I’ve no idea how many times I’ve driven past the Kezar Outlet put-in on Harbor Road in Fryeburg and noticed others either embarking or debarking from a canoe or kayak trip and always desired to do the same. Occasionally, I’d stop and take photos, and once I co-led a trip from the Lower Bay of Kezar Lake to the dam, but until August I’d not gone any further. And then our friend, Pam Katz, invited my guy and me to join her for a journey from the dam to Charles River, on to Charles Pond, and part way up Cold Brook.
The put-in can be a bit tricky with rocks and stirring water flowing from the dam, but somehow the three of us managed not to tip as we kerplunked into our kayaks. That day inspired all of the subsequent trips for really we were scouting out a route for the Great Maine Outdoor Weekend paddle co-sponsored by the Greater Lovell Land Trust and Upper Saco Valley Land Trust.
On that first journey and two that followed, we were wowed by the floral displays including, Cardinal Flowers,
Sessile-fruited Arrowhead and . . .
Ground-nut, and . . .
Turtlehead. Today, only a few asters showed off their composite form.
We’d paddled along, my guy, of course, always in the lead so he was the first to reach the old beaver dam. Pam was surprised by it because the water had been higher when she’d last followed this route. But it was obvious from the fact that there were no new sticks and the water wasn’t at dam level on the far side that there was no current beaver activity. My guy, feeling chivalrous, hopped out of his boat and shuffled us around on the wet grassy area to the far right of the dam.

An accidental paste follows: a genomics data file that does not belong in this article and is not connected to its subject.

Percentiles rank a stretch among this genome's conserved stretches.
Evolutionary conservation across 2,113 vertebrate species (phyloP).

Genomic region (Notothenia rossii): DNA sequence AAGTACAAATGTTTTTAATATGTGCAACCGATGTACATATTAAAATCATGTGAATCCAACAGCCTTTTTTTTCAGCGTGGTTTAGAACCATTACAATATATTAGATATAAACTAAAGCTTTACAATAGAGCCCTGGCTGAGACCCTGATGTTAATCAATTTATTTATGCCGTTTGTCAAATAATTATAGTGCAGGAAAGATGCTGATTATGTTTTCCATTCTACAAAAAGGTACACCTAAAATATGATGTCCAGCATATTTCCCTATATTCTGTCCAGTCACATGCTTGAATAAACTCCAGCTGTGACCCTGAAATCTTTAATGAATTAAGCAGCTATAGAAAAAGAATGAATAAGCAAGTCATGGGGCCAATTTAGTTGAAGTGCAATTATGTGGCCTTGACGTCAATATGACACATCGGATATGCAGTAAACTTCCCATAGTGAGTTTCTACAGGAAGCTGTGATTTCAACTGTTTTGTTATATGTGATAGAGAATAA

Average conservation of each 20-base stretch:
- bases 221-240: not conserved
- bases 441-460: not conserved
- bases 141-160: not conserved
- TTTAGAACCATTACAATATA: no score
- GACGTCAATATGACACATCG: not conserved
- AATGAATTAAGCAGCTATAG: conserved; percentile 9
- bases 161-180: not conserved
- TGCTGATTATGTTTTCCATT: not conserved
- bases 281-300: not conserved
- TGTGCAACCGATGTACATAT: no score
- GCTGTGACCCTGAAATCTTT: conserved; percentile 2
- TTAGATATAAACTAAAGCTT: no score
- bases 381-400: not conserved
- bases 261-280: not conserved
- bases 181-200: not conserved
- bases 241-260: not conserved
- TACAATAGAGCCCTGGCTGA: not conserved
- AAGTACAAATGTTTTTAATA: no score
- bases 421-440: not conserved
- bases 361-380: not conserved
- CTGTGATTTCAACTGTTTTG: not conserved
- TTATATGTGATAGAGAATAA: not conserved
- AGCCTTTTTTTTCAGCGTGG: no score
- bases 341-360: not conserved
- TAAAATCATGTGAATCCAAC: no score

Upon the sticks and branches Emerald Jewelwings flew, males such as this one with the white dot on its forewing waiting for a second before attempting to dance with a mate.
Once all three of us were on the other side, the water was a wee bit deeper and it seemed we’d entered Brigadoon.
And then the community changed again and Swamp Maples allowed glimpses of the mountains beyond.
Before one of the final turns in the Charles River, we reached an abandoned beaver lodge.
And then Charles Pond opened before us.
We crossed the pond to Cold River, found a great lunch spot and reflected upon our sightings, which included a few ducks, an eagle, and a heron.
My second visit was with Trisha Beringer, Outreach and Office Manager for Upper Saco Valley Land Trust. It was an opportunity for me to show Trisha the route and for us to create our plan for the GMOW event. And to bask in the sun much the way the Painted Turtles did.
She was as wowed as I was by the journey and excited to share it with others.
Our turn around point was Charles Pond, but we paused for a few moments to take in the view.